GTRI has secured more than 400 radiological sites around the world and removed enough material for eight nuclear weapons
WASHINGTON, D.C. - In the past two years, a key nuclear nonproliferation program of the Department of Energy's National Nuclear Security Administration (NNSA) has removed more than eight nuclear weapons worth of highly enriched uranium, and secured more than 400 radiological sites around the world containing over 6 million curies - enough for approximately 6,000 "dirty bombs."
NNSA marks the two-year anniversary of the Global Threat Reduction Initiative, or GTRI, on Friday. This program works with partners around the world to reduce the threat posed by high-risk, vulnerable nuclear and radiological materials, which could be used by terrorists to make a nuclear weapon or dirty bomb.
"The Global Threat Reduction Initiative is an important part of the President's 2006 National Security Strategy to protect Americans," Linton F. Brooks, the head of NNSA, said. "In just two years, GTRI has worked with our international allies to significantly step up international efforts to secure vulnerable nuclear and radiological materials. The Bratislava agreement between Presidents Bush and Putin has accelerated our efforts to keep dangerous materials out of the hands of terrorists."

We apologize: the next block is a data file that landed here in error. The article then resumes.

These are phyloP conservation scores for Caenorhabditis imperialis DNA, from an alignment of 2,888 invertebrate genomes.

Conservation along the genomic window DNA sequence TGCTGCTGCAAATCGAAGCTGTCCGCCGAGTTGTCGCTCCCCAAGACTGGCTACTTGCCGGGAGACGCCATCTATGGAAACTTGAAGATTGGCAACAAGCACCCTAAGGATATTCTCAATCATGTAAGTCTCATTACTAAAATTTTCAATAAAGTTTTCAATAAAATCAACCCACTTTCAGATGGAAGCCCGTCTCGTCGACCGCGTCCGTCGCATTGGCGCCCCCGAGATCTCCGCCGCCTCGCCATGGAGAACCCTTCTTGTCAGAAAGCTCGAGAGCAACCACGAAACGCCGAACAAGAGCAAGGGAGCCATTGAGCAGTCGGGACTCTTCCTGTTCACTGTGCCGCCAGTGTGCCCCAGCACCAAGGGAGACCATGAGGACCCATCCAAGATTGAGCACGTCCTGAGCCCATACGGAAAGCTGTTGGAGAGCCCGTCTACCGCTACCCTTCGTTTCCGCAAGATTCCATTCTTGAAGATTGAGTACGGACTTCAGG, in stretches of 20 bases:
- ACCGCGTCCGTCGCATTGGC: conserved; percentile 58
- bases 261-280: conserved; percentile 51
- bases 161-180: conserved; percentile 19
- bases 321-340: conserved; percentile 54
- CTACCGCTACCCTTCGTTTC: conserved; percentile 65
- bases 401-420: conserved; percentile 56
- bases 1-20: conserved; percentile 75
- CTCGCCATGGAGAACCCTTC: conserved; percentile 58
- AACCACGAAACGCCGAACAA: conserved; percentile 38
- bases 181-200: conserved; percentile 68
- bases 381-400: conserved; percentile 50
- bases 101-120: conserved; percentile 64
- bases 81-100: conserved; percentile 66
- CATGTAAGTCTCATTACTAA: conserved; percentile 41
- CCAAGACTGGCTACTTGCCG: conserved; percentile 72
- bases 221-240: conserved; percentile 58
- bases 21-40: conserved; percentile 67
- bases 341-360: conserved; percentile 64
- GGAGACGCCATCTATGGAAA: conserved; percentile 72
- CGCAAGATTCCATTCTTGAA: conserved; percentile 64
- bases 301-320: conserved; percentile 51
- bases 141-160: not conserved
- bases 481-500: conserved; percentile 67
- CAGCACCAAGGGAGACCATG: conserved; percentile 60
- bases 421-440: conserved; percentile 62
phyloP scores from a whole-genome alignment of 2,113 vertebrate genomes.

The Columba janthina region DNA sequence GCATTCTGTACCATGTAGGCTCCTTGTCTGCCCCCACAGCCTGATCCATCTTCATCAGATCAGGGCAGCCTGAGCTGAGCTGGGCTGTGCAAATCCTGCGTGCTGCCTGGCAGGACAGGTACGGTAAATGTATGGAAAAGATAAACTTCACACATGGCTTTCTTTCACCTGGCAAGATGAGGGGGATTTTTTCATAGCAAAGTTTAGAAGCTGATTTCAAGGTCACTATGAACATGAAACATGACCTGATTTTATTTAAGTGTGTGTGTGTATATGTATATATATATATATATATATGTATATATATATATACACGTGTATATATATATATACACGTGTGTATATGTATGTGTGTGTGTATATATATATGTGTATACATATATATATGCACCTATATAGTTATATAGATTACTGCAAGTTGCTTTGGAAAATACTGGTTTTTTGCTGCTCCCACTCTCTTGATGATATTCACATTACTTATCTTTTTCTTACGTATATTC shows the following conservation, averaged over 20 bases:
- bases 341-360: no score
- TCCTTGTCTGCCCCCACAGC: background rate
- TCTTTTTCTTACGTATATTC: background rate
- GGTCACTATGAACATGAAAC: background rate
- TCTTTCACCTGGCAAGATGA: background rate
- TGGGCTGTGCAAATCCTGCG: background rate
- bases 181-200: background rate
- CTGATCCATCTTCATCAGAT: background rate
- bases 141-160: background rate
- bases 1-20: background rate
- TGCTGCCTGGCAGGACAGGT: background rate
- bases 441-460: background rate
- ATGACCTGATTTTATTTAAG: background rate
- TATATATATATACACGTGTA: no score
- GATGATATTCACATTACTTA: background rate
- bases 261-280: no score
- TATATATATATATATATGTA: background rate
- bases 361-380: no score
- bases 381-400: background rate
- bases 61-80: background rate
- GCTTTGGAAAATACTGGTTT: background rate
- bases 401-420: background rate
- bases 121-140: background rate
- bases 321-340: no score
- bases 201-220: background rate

GTRI is part of NNSA's multi-layered strategy to decrease the risk of nuclear terrorism. It is focused on identifying, securing, removing and/or disposing of high-risk, vulnerable nuclear and radiological materials - as quickly and expeditiously as possible - that pose a potential threat to the United States and the international community.
Highlights of GTRI's progress during the past two years include:
Established by Congress in 2000, NNSA is a semi-autonomous agency within the U.S. Department of Energy responsible for enhancing national security through the military application of nuclear science. NNSA maintains and enhances the safety, security, reliability and performance of the U.S. nuclear weapons stockpile without nuclear testing; works to reduce global danger from weapons of mass destruction; provides the U.S. Navy with safe and effective nuclear propulsion; and responds to nuclear and radiological emergencies in the U.S. and abroad.
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